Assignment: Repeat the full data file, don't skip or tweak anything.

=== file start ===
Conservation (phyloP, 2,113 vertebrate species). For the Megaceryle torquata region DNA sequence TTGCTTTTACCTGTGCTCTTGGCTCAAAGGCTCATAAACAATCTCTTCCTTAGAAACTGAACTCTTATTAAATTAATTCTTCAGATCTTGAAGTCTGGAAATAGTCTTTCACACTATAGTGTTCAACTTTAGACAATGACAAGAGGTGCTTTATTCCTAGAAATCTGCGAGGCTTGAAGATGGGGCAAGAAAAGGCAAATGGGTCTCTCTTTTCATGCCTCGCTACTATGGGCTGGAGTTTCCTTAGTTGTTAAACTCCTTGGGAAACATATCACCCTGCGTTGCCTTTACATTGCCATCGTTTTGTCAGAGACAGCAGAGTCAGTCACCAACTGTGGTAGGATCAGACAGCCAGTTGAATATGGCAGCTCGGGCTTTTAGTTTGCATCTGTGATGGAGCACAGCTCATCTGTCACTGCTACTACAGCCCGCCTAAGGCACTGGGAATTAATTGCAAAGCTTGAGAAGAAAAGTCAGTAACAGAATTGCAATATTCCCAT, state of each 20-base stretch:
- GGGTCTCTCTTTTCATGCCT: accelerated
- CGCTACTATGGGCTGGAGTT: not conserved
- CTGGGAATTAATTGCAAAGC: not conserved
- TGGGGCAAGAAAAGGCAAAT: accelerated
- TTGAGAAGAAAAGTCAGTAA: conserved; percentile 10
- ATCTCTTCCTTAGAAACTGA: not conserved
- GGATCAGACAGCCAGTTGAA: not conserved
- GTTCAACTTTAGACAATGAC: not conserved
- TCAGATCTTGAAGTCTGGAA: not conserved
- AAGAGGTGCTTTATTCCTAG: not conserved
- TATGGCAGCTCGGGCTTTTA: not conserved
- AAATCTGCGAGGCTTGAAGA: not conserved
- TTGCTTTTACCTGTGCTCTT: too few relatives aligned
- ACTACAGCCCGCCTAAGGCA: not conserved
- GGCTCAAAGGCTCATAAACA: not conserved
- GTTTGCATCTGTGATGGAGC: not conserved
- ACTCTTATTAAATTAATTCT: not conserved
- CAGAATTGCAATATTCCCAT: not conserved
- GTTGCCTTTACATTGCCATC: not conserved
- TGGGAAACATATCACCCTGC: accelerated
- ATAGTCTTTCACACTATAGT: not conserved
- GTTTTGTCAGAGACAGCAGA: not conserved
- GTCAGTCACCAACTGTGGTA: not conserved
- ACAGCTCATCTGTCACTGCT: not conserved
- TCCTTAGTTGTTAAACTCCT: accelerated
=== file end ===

Conservation (phyloP, 2,113 vertebrate species). For the Megaceryle torquata region DNA sequence TTGCTTTTACCTGTGCTCTTGGCTCAAAGGCTCATAAACAATCTCTTCCTTAGAAACTGAACTCTTATTAAATTAATTCTTCAGATCTTGAAGTCTGGAAATAGTCTTTCACACTATAGTGTTCAACTTTAGACAATGACAAGAGGTGCTTTATTCCTAGAAATCTGCGAGGCTTGAAGATGGGGCAAGAAAAGGCAAATGGGTCTCTCTTTTCATGCCTCGCTACTATGGGCTGGAGTTTCCTTAGTTGTTAAACTCCTTGGGAAACATATCACCCTGCGTTGCCTTTACATTGCCATCGTTTTGTCAGAGACAGCAGAGTCAGTCACCAACTGTGGTAGGATCAGACAGCCAGTTGAATATGGCAGCTCGGGCTTTTAGTTTGCATCTGTGATGGAGCACAGCTCATCTGTCACTGCTACTACAGCCCGCCTAAGGCACTGGGAATTAATTGCAAAGCTTGAGAAGAAAAGTCAGTAACAGAATTGCAATATTCCCAT, state of each 20-base stretch:
- GGGTCTCTCTTTTCATGCCT: accelerated
- CGCTACTATGGGCTGGAGTT: not conserved
- CTGGGAATTAATTGCAAAGC: not conserved
- TGGGGCAAGAAAAGGCAAAT: accelerated
- TTGAGAAGAAAAGTCAGTAA: conserved; percentile 10
- ATCTCTTCCTTAGAAACTGA: not conserved
- GGATCAGACAGCCAGTTGAA: not conserved
- GTTCAACTTTAGACAATGAC: not conserved
- TCAGATCTTGAAGTCTGGAA: not conserved
- AAGAGGTGCTTTATTCCTAG: not conserved
- TATGGCAGCTCGGGCTTTTA: not conserved
- AAATCTGCGAGGCTTGAAGA: not conserved
- TTGCTTTTACCTGTGCTCTT: too few relatives aligned
- ACTACAGCCCGCCTAAGGCA: not conserved
- GGCTCAAAGGCTCATAAACA: not conserved
- GTTTGCATCTGTGATGGAGC: not conserved
- ACTCTTATTAAATTAATTCT: not conserved
- CAGAATTGCAATATTCCCAT: not conserved
- GTTGCCTTTACATTGCCATC: not conserved
- TGGGAAACATATCACCCTGC: accelerated
- ATAGTCTTTCACACTATAGT: not conserved
- GTTTTGTCAGAGACAGCAGA: not conserved
- GTCAGTCACCAACTGTGGTA: not conserved
- ACAGCTCATCTGTCACTGCT: not conserved
- TCCTTAGTTGTTAAACTCCT: accelerated